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IT has often been said that a united family is the basis of a united country; an adage that holds true in many aspects.

Since the dawn of time, the family unit has served as the basic unit or fundamental building block of any given society.

Families are often the first point of contact or reference in not only day to day life but in the commemoration of significant occasions such as birth, marriage and death, forming a critical part if the social fabric.

Over the past years, the face and structure of the modern family has been subjected to numerous and significant changes; with many deviating  from the norm of  nuclear or extended setups to encompass a range of many others.

Despite this however, the basis and ethics of family still holds true to this day; performing the role of reinforcing values, establishing a sense of support and identity as well as unity among other things.

To highlight the significance of the family system in not only raising the individual but contributing to society as a whole; for the past 23 years, the United Nations has officially commemorated May 14 as the International Day of Families; a day/ holiday celebrated around the world.

The International Day of Families was proclaimed by the UN General Assembly in 1993 with resolution A/RES/47/237 and reflects the importance the international community attaches to families.

The day is dedicated to providing  an opportunity to promote awareness of issues relating to families and increasing  knowledge of the social, economic and demographic processes affecting families.

With the distractions and pursuits of modern living such as the constant pursuit for financial security and higher education; the typical setup of the modern family is often maligned with both parents and their households additionally substituting cardinal interactions with the latter.

This further dilutes the essence of the family whose roles include providing material, spiritual, emotional, social as well as moral grounding for members.

The International Day of Families is punctuated by several annual themes with this year’s theme being; Families and Climate Action: Focus on SDG 13; a theme that highlights the role of the family as a cardinal agent for change in the face of current Climate Change  issues.

Over the past few years, the world has witnessed several dramatic deviations  in the natural environment as the result of climate change, for example cyclones, famines, and droughts to name a few.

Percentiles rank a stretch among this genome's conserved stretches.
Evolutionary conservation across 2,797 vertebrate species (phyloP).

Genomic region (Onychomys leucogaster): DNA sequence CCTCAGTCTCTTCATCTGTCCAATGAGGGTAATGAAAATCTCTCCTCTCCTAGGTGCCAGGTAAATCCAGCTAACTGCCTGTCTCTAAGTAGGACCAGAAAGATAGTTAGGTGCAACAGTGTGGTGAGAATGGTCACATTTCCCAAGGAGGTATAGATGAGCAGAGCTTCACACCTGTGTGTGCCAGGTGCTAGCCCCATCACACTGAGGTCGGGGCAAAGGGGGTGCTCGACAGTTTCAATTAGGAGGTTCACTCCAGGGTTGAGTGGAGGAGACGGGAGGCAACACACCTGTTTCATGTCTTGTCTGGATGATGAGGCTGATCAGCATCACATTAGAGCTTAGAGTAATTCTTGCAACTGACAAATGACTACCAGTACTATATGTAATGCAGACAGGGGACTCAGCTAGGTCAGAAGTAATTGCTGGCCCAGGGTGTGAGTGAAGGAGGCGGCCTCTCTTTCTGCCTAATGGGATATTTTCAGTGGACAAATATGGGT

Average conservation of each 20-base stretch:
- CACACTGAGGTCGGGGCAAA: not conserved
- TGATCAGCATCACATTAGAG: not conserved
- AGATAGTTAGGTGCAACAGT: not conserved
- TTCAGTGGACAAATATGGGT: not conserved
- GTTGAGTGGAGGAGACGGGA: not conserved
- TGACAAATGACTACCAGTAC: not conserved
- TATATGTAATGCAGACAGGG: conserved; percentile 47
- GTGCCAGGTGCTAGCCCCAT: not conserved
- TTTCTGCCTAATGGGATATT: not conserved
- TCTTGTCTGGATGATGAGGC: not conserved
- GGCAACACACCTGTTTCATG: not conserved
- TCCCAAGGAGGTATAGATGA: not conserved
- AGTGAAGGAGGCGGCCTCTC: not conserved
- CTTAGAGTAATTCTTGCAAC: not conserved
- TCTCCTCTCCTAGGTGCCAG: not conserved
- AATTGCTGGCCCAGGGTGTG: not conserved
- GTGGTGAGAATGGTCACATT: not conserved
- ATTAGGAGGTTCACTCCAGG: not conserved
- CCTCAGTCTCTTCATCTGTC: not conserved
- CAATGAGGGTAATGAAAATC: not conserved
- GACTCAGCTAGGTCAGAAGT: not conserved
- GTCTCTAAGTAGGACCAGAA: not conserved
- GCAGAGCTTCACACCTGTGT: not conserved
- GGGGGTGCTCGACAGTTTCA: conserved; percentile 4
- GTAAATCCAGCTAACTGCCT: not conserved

For this reason, the United Nations has recognised the valuable role the family unit can play in sensitising and involving its members in addressing these issues , thanks to its role as a conditional  primer in the greater social fabric.

According to the United Nations;  this year’s  observance focuses on families, family policies and major SDG 13 targets:-

– SDG 13 target 13.3: Improve education, awareness-raising and human and institutional capacity on climate change mitigation, adaptation, impact reduction and early warning

– SDG 13 target 13.2: integrate climate change measures into national policies, strategies and planning.

Climate change is a pressing global issue that affects and requires the efforts of each individual to address.

According to NASA, “Global climate change has already had observable effects on the environment. Glaciers have shrunk, ice on rivers and lakes is breaking up earlier, plant and animal ranges have shifted and trees are flowering sooner.

Effects that scientists had predicted in the past would result from global climate change are now occurring: loss of sea ice, accelerated sea level rise and longer, more intense heat waves.”

The New Hunanitarian further writes;

“Hundreds of millions of people may be at risk of climate-related poverty, especially in developing countries, if the global economy does not cut greenhouse gas emissions.

A UN report warned in October and noted that food shortages, fires, floods, and droughts would put ever larger numbers of lives and livelihoods at risk within the next 12 years.

In November, scientists noted that the oceans have been warming at faster rates than previously thought  –  which could mean that coastal and island communities will experience greater flooding and storms will become fiercer, among other things.”

In the face of such modern environmental crises; the issue of climate change has never been more pressing ; with remnants visible in nearly every direction. Dramatic changes in weather patterns around the world have led to various financial,  economic and social problems that affect society as a whole.

As the basis of society therefore, and the  first point of contact and interaction, it is only essential that families all over the world take the fore- front role in sensitising members on the importance of climate change.

As agents of change, it is cardinal that family heads are essentially armed with the right tools and avenues for sensitisation to trickle the message down to their various households.

*The author is a journalist, writer and student pursuing her Bachelor’s Degree in Mass Communication and Public Relations. For comments,suggestions  and contributions email davidmwengwe@yahoo.com

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